My take :
Imagine tossing a key into a man's hands and having him throw it back at you. This is one of the statements Balram, our devious and main character makes in 'White Tiger'. Calling him devious is oversimplifying the matter. He is multi faceted, a living and multilayered man from poor India, who has learnt to put on a cheerful mask while navigating the unjust caste system in an oppressive environment. He makes this statement and the rooster analogy of the Indian servant's perpetual servitude to a master to express how much the servants have become so used to it. It's become so ingrained in them that if you tried to free a man from his chains or ask him why he kept on transporting valuable goods to an undeserving and disrespectful master, he would curse you out.
White Tigers are mutant tigers that appear once in a generation. The rarity of this appearance points to the expectations people might have surrounding this event. It is a special creature, since its appearance is ever so rare. Just like Balram.
Balram was raised by a father in a poor but huge household. The word 'patriarch' comes to mind several times when I think of him, but I don't think this word about his father. I think it of his grandmother. So while this family is made of many units of smaller and related families, the grandmother is the sole ruler with an iron fist. She makes the men work and takes all their wages. I thought about her a lot and wondered who she would turn to for advice, not that she needed it because she seemed power drunk, very wrong and unwilling to change, but still it must be lonely at the top, especially with all that scheming.
Balram, who loved to study and was called the 'white tiger' at school because of the promise he showed had to let go of dreams to continue his schooling when his father was unable to pay his debts to the village landlord. And that was the first injustice.
'Do we loathe our masters behind a façade of love or do we love them behind a façade of loathing?'. That's a question Balram asks of himself when he becomes the 'second driver' for the village landlord's son, Ashok. In one funny scene, he tells Ashok that he could go 'get as many internet as his master wants'. This is one of the ways he tries to make himself likeable and portray himself as the ever faithful servant, ready to do his mater's bidding, for whatever and whenever. Until of course, he was asked to take the blame for the roadside accident Pinky(Ashok's wife) caused while drunk driving with three of them in the car.
This film really showed the little moments that wears a man out; the teeth brushing scene where Balram wonders why he was never taught to brush his teeth, the time he used air freshener as a deodorant, the way Ashok talks about him like he's not in the room, the blatant disrespect by his masters(Ashok's dad, older brother) and the jabs from fellow drivers. The voices around him that made him feel worthless, as if he was a person to be used and dumped and whose life could be traded for and compensated by giving him a quick meal. It felt satisfying to see what he made of himself in the end.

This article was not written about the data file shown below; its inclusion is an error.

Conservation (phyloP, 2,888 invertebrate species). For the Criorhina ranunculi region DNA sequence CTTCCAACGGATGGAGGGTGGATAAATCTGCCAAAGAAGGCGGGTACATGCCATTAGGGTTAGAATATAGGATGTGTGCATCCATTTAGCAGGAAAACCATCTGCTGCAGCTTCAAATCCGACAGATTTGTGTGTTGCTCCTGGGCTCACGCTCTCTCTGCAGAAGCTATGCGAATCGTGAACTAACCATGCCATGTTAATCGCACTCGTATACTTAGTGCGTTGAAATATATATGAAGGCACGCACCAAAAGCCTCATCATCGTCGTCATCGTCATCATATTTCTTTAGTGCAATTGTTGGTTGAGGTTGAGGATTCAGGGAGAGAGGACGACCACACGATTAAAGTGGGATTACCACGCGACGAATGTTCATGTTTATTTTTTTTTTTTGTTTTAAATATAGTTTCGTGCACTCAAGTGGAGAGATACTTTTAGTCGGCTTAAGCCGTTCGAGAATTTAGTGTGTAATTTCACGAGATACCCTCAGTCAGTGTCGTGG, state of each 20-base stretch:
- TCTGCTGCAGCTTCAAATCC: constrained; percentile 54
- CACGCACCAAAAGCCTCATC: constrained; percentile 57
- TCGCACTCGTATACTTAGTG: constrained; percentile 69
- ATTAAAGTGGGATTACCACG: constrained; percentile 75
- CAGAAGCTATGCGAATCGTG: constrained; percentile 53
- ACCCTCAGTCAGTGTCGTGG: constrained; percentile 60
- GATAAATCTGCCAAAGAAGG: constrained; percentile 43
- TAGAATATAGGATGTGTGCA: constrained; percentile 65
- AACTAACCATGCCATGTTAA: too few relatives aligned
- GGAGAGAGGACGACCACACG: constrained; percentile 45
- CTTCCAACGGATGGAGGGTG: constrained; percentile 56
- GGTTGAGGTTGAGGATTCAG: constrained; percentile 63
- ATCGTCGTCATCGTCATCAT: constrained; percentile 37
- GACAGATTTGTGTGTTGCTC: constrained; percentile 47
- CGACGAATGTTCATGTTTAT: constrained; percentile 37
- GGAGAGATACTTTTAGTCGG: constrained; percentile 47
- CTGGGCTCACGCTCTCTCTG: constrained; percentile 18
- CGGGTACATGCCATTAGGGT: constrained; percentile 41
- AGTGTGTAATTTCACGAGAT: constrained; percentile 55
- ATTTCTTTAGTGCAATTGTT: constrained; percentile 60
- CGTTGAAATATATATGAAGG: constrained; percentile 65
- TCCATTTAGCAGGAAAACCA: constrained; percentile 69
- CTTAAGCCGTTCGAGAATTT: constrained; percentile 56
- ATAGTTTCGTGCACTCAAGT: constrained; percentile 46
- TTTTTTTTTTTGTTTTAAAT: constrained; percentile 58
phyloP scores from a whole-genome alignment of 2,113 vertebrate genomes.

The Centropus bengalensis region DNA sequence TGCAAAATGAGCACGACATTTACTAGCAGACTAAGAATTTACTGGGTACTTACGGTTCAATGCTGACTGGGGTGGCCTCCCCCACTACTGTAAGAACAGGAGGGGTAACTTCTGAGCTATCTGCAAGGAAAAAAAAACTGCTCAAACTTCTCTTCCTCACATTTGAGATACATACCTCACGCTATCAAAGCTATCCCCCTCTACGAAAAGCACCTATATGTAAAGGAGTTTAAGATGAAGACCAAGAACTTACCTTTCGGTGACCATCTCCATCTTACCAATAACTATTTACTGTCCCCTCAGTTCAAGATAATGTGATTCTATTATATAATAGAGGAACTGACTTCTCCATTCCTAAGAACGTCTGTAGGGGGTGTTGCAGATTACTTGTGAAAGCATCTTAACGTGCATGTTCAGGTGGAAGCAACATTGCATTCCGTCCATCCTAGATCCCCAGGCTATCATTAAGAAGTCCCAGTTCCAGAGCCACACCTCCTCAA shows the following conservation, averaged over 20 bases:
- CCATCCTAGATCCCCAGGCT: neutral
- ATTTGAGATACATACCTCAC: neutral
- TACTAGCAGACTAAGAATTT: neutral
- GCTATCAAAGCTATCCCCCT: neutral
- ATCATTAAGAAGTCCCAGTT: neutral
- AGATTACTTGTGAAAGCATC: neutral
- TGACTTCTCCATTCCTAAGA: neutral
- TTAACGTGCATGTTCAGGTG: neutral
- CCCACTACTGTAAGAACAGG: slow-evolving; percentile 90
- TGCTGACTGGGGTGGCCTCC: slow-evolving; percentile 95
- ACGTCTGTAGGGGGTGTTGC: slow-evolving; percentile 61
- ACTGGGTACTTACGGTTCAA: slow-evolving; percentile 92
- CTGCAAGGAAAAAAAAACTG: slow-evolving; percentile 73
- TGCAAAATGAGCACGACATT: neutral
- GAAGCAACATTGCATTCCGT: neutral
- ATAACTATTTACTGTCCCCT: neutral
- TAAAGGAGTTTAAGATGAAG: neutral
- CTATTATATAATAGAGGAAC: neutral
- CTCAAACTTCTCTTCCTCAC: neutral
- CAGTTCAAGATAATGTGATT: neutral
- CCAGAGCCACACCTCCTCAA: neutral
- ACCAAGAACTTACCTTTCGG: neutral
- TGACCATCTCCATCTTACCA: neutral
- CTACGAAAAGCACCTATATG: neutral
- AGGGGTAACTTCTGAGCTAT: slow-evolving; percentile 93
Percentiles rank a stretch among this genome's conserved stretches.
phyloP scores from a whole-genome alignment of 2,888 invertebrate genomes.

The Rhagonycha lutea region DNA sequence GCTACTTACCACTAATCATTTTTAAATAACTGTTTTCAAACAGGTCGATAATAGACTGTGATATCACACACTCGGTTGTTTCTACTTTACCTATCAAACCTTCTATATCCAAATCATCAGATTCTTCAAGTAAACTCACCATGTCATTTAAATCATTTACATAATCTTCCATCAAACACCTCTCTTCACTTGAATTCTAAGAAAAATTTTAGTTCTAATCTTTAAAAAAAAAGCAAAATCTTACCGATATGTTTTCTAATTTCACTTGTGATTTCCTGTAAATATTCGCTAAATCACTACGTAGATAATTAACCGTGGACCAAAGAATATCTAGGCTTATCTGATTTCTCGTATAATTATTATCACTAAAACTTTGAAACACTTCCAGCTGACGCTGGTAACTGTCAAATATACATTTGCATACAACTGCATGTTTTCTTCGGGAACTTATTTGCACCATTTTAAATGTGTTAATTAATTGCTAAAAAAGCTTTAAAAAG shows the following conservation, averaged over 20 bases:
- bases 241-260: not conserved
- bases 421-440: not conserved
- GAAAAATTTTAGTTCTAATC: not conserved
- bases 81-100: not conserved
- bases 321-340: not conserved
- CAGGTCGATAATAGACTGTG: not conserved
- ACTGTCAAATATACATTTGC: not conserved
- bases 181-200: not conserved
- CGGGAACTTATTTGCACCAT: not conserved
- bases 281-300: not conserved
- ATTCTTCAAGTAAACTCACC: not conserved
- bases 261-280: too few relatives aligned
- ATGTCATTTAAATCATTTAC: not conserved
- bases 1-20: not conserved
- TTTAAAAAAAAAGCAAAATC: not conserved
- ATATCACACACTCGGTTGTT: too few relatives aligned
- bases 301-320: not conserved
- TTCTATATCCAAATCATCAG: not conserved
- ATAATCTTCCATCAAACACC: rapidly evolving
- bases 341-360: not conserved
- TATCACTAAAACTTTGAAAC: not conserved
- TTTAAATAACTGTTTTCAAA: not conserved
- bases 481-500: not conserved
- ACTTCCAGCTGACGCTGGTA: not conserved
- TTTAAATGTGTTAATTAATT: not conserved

The Baker's take:
I love how the movie starts out with the driver in the back seat trying not to be worried about his boss's drunk driving.
The movie then takes us back to the issues like religion and the social economic divide of India where cows are fed better, schools with bad education and uncomfortable homes for proper study. Using the boy as an example, the movie also shows us that even the promising among the lower economic divide are usually sucked in this blackhole and the poverty cycle continues.
The movie also shows the dark side of the lower economic India where you can't get a doctor when sick because politicians have made false promises and no hospitals have been built in most villages. Even in villages where hospitals have been built, you can' get a doctor, so poor people die.
It also talks about India's servant system, equating it with chicken coops and how every servant is loyal to a fault and all the adulations you have to make to the higher class. While taking driving lessons, we see the discrimination in India, in the way the driving lesson teacher talks and while he is taking his boss for a drive, we see the fault that is India's caste system.
We also see how these discriminations are taken seriously when he fires his driver of twenty years because he's a Muslim. While in Delhi, the movie shows us just how the servant system is so accepted that a hotel has servant quarters in the garage, the corruption of democracy and the progressiveness of the youngest son, also called 'the lamb'.
As the movie progresses, we see Balram question his upbringing and how he was never taught about things like brushing, which tells us that most times, we are a product of our environment. The wife of 'the lamb' kills someone while drunk driving and flees India with the help of Balram, who takes the blame as the driver. The family makes Balram sign a confession it was him, he never thought he had a way out so he signs it and it mentally breaks him till he retaliates by pushing 'the lamb' away when he is angry his wife left him. It is also notably we can't blame Balram because he has never heard of a woman leaving the husband.
The events led him to finally finding a way to leave his chicken coop which involves cheating his boss, killing him and eventually founding a business.